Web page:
As I write this column, I am preparing to leave for the Rice Outlook Conference. I always enjoy this meeting because it is a change of pace from my normal weed science meetings. I can see and be seen without having a lot of responsibilities.

Much of this year’s meeting will focus on purging our rice supply of the LibertyLink traits. There is a plan, and if everyone gets on board, it should purge existing Cheniere from the system while allowing the increase of Cheniere seed stocks that have tested negative for LL traits.

I will write about the details of the program after it is presented in full at the outlook conference.

It was recently announced that USDA granted approval for the LLRice601 trait. The announcement stated that APHIS deregulated two similar rice lines — LLRice62 and LLRice06 — in 1999 after thorough safety evaluations, and is extending its deregulation from the original two lines to include LLRice601. It further stated the protein had been scientifically reviewed and approved for use in a dozen countries around the world.

As I have stated before, this is a political issue (primarily with the EU), not a scientific issue.

It is frustrating as a scientist to see the LLRice issue presented in some circles, especially in “lawyer talk” in the newspapers, as being some sort of ghastly event for which Bayer CropScience should be tarred and feathered for ever dreaming up. It is a scientifically sound technology, approved by USDA.

There are established scientific procedures to be followed for developing biotechnology in crops. There is an APHIS investigation under way to see how the LL601 trait (which was not approved at the time) got into the rice supply.

After this investigation is complete, I am confident the right things will be done. If somebody is owed money and somebody owes money, that will all be sorted out.

I am not on anyone’s side on the money issue, but I hate to see that battle fought in the newspapers. That only serves to divide our industry. Farmers, millers and the companies that provide new technology all need each other. That is the reason I keep saying that level heads need to prevail.

I am all for purging the LL601 from our rice supply to fix a short-term problem. The bigger picture is where the industry is going with biotechnology in rice. LibertyLink rice is only one example. It does happen to be one that is deregulated and could already be in the marketplace.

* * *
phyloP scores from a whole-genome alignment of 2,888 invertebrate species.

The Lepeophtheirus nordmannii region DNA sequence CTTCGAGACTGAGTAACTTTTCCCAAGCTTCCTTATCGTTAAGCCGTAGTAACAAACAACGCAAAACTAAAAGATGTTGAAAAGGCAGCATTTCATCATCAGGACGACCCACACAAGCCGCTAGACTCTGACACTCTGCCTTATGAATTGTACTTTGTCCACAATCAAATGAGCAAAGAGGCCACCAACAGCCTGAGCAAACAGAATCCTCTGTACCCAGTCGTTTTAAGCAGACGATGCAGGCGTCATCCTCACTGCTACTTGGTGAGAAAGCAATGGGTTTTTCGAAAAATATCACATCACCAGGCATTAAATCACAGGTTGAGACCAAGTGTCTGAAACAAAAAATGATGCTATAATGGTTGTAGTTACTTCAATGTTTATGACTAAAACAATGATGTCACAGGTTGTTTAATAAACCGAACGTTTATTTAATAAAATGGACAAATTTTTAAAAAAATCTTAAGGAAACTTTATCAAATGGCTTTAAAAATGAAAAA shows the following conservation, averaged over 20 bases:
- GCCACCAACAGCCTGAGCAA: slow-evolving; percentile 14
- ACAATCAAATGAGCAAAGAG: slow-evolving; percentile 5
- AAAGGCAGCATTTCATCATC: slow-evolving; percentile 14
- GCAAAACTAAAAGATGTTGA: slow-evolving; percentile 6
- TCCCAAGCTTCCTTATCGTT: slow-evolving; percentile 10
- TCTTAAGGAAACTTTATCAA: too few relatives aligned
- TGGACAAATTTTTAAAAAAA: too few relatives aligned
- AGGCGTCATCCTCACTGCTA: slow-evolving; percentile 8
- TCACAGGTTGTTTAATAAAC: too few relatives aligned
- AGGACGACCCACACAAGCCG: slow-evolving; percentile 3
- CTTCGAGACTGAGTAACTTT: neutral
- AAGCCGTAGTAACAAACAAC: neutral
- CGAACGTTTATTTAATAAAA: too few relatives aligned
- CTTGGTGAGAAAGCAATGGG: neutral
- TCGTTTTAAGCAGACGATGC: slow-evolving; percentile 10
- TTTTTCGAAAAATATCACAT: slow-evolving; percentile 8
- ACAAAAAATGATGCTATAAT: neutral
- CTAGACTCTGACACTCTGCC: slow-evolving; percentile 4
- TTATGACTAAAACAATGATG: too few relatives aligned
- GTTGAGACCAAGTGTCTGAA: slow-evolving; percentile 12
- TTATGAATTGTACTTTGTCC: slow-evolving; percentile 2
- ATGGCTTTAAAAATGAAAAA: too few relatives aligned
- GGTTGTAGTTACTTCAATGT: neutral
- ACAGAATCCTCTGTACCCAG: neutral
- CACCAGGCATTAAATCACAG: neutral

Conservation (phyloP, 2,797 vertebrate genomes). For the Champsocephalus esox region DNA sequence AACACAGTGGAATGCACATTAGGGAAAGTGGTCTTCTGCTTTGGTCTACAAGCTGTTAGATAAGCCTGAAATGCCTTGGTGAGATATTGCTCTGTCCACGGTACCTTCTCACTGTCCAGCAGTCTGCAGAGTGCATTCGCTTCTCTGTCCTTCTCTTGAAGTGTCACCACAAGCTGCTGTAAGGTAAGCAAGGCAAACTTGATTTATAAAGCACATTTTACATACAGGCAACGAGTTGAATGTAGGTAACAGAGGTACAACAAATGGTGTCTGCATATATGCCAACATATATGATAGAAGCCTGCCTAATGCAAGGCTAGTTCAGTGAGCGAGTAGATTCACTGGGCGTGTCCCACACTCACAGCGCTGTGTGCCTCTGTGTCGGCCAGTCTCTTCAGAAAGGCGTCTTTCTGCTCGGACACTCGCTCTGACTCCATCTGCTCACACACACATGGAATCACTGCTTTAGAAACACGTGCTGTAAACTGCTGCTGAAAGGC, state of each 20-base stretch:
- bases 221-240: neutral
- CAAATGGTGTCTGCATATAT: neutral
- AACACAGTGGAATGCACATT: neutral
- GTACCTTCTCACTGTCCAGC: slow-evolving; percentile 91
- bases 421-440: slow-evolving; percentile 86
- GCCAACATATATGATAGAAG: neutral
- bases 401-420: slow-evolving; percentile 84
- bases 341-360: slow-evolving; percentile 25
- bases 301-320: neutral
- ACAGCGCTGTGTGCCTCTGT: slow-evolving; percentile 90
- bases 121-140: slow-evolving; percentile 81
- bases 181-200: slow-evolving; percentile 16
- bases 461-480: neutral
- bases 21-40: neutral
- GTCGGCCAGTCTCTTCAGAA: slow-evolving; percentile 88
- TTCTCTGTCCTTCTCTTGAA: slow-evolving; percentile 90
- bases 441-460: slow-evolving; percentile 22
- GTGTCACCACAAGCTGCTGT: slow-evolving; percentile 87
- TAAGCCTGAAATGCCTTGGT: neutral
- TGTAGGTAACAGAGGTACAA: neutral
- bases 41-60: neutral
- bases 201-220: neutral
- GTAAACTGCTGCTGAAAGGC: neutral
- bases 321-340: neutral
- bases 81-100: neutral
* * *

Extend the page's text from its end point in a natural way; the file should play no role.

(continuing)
In order for our industry to continue to move forward, technology must move forward. I strongly believe that much of the new technology development will be in the area of biotechnology.

Currently, the LibertyLink technology is clearly superior to existing weed control technology. In the future there will be many other examples outside the area of weed science.

I hear it said, “When the value of a trait to a farmer is greater than any negative effect on the market, the technology will go forward.” My concern is how long politics will prevail over science in the development of technology. If a small (but important) segment of the market continues to delay the implementation of new technology in our country, we could find ourselves behind the rest of the world.

If individuals are owed money over this particular issue, so be it. However, if the issue kills the technology, I will some day we will wish we had it back.

It could also serve to discourage others in the public and private sectors from developing new technology.

I believe if level heads prevail, the right things will be done. Even if some of this has to be done in the courtroom, the last thing we need is for our industry to be divided by lawyer talk in the newspapers.

e-mail: ford@weedconsultants.com